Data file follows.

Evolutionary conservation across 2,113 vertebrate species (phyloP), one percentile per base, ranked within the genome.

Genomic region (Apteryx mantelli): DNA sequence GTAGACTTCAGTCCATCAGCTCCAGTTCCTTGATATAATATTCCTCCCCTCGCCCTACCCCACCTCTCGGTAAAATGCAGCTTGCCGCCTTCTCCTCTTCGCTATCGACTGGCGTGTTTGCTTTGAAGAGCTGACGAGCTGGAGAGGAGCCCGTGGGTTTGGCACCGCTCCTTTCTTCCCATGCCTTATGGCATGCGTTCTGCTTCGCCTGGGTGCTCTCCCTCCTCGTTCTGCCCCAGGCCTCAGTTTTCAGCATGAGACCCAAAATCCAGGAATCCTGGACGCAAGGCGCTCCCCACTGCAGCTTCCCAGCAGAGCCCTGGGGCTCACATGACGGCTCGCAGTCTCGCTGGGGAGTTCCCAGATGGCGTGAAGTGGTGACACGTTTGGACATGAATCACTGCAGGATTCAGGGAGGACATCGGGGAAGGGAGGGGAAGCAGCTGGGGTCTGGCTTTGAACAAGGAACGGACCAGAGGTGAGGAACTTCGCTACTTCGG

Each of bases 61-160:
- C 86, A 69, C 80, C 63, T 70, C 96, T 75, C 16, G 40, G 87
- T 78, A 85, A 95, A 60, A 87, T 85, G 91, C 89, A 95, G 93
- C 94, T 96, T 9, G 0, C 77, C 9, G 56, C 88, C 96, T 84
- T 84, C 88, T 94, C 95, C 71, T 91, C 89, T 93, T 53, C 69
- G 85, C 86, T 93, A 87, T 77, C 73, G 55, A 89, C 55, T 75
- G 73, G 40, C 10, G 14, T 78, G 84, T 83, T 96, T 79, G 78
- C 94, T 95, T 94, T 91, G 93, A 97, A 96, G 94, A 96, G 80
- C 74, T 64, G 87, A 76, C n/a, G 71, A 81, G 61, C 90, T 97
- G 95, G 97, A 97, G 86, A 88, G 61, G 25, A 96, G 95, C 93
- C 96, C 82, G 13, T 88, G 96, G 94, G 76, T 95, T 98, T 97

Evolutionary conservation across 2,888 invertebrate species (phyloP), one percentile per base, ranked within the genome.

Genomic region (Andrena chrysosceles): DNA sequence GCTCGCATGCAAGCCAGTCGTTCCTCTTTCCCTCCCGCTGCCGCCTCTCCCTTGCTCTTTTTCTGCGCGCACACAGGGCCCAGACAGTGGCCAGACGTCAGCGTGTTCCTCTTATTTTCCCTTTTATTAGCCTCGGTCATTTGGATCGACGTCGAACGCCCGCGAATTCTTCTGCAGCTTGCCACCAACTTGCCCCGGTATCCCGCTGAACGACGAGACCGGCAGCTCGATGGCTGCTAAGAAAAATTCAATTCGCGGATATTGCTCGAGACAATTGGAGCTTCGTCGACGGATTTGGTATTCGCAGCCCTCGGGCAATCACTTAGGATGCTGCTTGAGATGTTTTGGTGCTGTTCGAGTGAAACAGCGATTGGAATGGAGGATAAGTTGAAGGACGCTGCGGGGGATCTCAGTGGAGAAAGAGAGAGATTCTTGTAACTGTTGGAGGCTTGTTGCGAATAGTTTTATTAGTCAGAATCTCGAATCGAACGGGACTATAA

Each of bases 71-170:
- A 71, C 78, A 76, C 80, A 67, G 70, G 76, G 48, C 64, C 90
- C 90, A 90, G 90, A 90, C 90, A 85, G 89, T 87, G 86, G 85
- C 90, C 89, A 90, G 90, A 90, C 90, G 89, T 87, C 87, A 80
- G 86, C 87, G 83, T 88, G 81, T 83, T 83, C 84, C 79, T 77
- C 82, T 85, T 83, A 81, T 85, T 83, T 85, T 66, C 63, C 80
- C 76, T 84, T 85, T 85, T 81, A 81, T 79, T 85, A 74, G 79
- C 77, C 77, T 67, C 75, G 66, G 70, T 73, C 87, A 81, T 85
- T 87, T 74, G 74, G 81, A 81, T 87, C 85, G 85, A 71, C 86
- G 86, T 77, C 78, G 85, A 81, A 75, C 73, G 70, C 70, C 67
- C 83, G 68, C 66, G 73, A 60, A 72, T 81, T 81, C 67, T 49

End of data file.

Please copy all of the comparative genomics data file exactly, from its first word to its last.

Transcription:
Evolutionary conservation across 2,113 vertebrate species (phyloP), one percentile per base, ranked within the genome.

Genomic region (Apteryx mantelli): DNA sequence GTAGACTTCAGTCCATCAGCTCCAGTTCCTTGATATAATATTCCTCCCCTCGCCCTACCCCACCTCTCGGTAAAATGCAGCTTGCCGCCTTCTCCTCTTCGCTATCGACTGGCGTGTTTGCTTTGAAGAGCTGACGAGCTGGAGAGGAGCCCGTGGGTTTGGCACCGCTCCTTTCTTCCCATGCCTTATGGCATGCGTTCTGCTTCGCCTGGGTGCTCTCCCTCCTCGTTCTGCCCCAGGCCTCAGTTTTCAGCATGAGACCCAAAATCCAGGAATCCTGGACGCAAGGCGCTCCCCACTGCAGCTTCCCAGCAGAGCCCTGGGGCTCACATGACGGCTCGCAGTCTCGCTGGGGAGTTCCCAGATGGCGTGAAGTGGTGACACGTTTGGACATGAATCACTGCAGGATTCAGGGAGGACATCGGGGAAGGGAGGGGAAGCAGCTGGGGTCTGGCTTTGAACAAGGAACGGACCAGAGGTGAGGAACTTCGCTACTTCGG

Each of bases 61-160:
- C 86, A 69, C 80, C 63, T 70, C 96, T 75, C 16, G 40, G 87
- T 78, A 85, A 95, A 60, A 87, T 85, G 91, C 89, A 95, G 93
- C 94, T 96, T 9, G 0, C 77, C 9, G 56, C 88, C 96, T 84
- T 84, C 88, T 94, C 95, C 71, T 91, C 89, T 93, T 53, C 69
- G 85, C 86, T 93, A 87, T 77, C 73, G 55, A 89, C 55, T 75
- G 73, G 40, C 10, G 14, T 78, G 84, T 83, T 96, T 79, G 78
- C 94, T 95, T 94, T 91, G 93, A 97, A 96, G 94, A 96, G 80
- C 74, T 64, G 87, A 76, C n/a, G 71, A 81, G 61, C 90, T 97
- G 95, G 97, A 97, G 86, A 88, G 61, G 25, A 96, G 95, C 93
- C 96, C 82, G 13, T 88, G 96, G 94, G 76, T 95, T 98, T 97

Evolutionary conservation across 2,888 invertebrate species (phyloP), one percentile per base, ranked within the genome.

Genomic region (Andrena chrysosceles): DNA sequence GCTCGCATGCAAGCCAGTCGTTCCTCTTTCCCTCCCGCTGCCGCCTCTCCCTTGCTCTTTTTCTGCGCGCACACAGGGCCCAGACAGTGGCCAGACGTCAGCGTGTTCCTCTTATTTTCCCTTTTATTAGCCTCGGTCATTTGGATCGACGTCGAACGCCCGCGAATTCTTCTGCAGCTTGCCACCAACTTGCCCCGGTATCCCGCTGAACGACGAGACCGGCAGCTCGATGGCTGCTAAGAAAAATTCAATTCGCGGATATTGCTCGAGACAATTGGAGCTTCGTCGACGGATTTGGTATTCGCAGCCCTCGGGCAATCACTTAGGATGCTGCTTGAGATGTTTTGGTGCTGTTCGAGTGAAACAGCGATTGGAATGGAGGATAAGTTGAAGGACGCTGCGGGGGATCTCAGTGGAGAAAGAGAGAGATTCTTGTAACTGTTGGAGGCTTGTTGCGAATAGTTTTATTAGTCAGAATCTCGAATCGAACGGGACTATAA

Each of bases 71-170:
- A 71, C 78, A 76, C 80, A 67, G 70, G 76, G 48, C 64, C 90
- C 90, A 90, G 90, A 90, C 90, A 85, G 89, T 87, G 86, G 85
- C 90, C 89, A 90, G 90, A 90, C 90, G 89, T 87, C 87, A 80
- G 86, C 87, G 83, T 88, G 81, T 83, T 83, C 84, C 79, T 77
- C 82, T 85, T 83, A 81, T 85, T 83, T 85, T 66, C 63, C 80
- C 76, T 84, T 85, T 85, T 81, A 81, T 79, T 85, A 74, G 79
- C 77, C 77, T 67, C 75, G 66, G 70, T 73, C 87, A 81, T 85
- T 87, T 74, G 74, G 81, A 81, T 87, C 85, G 85, A 71, C 86
- G 86, T 77, C 78, G 85, A 81, A 75, C 73, G 70, C 70, C 67
- C 83, G 68, C 66, G 73, A 60, A 72, T 81, T 81, C 67, T 49